AUBURN — From a distance Naomi Velasquez’s quilt looks like a flat picture of multi-colored blocks on a black background, but as the viewer moves closer the blocks appear to move as the 3-D work comes to life.
The work called “Tumbling 2017” is an example of how the Schweinfurth Art Center’s annual “Quilts=Art=Quilts” show has evolved over its 37-year history to focus on the art of quilts, center Executive Director Donna Lamb said Sunday during a tour of the exhibit.
“Every year we look for a piece that stretches the definition of a quilt,” she said of Velasquez’s work.
The pieces by 65 artists in the exhibit were culled by three judges from 300 entries from across the United States and the world. The result is a show that will attract 4,000 visitors by the time it closes on Jan. 7, Lamb said.
With 20 visitors tagging along Sunday, Lamb walked through the exhibit, stopping at points to allow artists who were in Auburn for the exhibit’s opening weekend to explain their inspiration and creative techniques.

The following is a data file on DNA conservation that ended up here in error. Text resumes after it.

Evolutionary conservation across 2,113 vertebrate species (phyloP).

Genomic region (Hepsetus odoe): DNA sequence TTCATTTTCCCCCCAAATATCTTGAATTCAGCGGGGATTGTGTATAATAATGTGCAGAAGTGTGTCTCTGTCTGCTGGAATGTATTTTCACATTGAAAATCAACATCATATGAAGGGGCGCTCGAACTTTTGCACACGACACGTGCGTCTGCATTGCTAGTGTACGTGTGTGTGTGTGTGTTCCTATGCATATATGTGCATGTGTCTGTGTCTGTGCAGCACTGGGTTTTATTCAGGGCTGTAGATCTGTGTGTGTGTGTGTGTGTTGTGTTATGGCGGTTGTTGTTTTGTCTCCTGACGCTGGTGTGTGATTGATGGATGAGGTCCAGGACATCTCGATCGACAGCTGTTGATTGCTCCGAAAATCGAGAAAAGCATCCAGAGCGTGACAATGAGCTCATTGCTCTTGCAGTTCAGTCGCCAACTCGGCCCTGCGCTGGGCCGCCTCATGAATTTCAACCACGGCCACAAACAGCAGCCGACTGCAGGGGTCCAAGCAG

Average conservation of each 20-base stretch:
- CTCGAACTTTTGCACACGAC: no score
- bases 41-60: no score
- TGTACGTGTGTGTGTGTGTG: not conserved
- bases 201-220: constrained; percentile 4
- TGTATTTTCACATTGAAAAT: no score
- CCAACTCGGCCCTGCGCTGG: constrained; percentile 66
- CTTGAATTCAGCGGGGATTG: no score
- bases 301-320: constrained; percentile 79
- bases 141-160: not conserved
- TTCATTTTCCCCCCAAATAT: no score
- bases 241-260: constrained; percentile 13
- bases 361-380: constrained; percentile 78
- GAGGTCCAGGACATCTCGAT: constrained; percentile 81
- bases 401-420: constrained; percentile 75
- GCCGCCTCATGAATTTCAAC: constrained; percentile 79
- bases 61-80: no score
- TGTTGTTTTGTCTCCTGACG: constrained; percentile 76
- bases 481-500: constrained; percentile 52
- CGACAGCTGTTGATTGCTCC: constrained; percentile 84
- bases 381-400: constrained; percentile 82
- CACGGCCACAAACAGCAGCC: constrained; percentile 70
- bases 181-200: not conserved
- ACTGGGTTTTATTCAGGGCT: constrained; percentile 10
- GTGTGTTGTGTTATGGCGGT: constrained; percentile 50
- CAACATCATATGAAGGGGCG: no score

Over the years the exhibit’s definition of a quilt has evolved from the traditional covering found on grandma’s bed, which is two pieces of fabric with batting sandwiched between them, Lamb said.
The show now accepts quilted pieces that have just two layers, she said.
The works have also evolved as artists push aside fabric purchased at a store to hand dye their own material, Lamb said.
The show’s quilted pieces were created with fabric, but also with paint, plastic or by printing digital photos on fabric. Others have embellishments, like buttons or sparkles. And one piece was made with strips of old saris purchased from India.
Artist Sharon Carvalho of Sisters, Oregon, explained to visitors that her quilted piece was inspired by digital photos of trees taken by a friend.
A black tree printed on blocks of fabric that were dyed slightly green or yellow is the center of the piece surrounded with lighter fabric.
“It was great fun to produce,” Carvalho said.
The Schweinfurth exhibit is her first international quilt show. “I was very excited it was accepted,” Carvalho said.
Not all works are sewn. Beth Schnellenberger of Jasper, Indiana, fused the strips of fabric that make up her work “Scorched Earth,” which is featured on the art center’s website announcing the exhibit.
As a result, “the piece almost feels like leather,” she said.
The “Quilts=Art=Quilts” show runs through Jan. 7 at the art center at 205 Genesee St. The center is closed on Mondays. It is open from 10 a.m. to 5 p.m. Tuesday through Saturday and from 1 to 5 p.m. Sunday.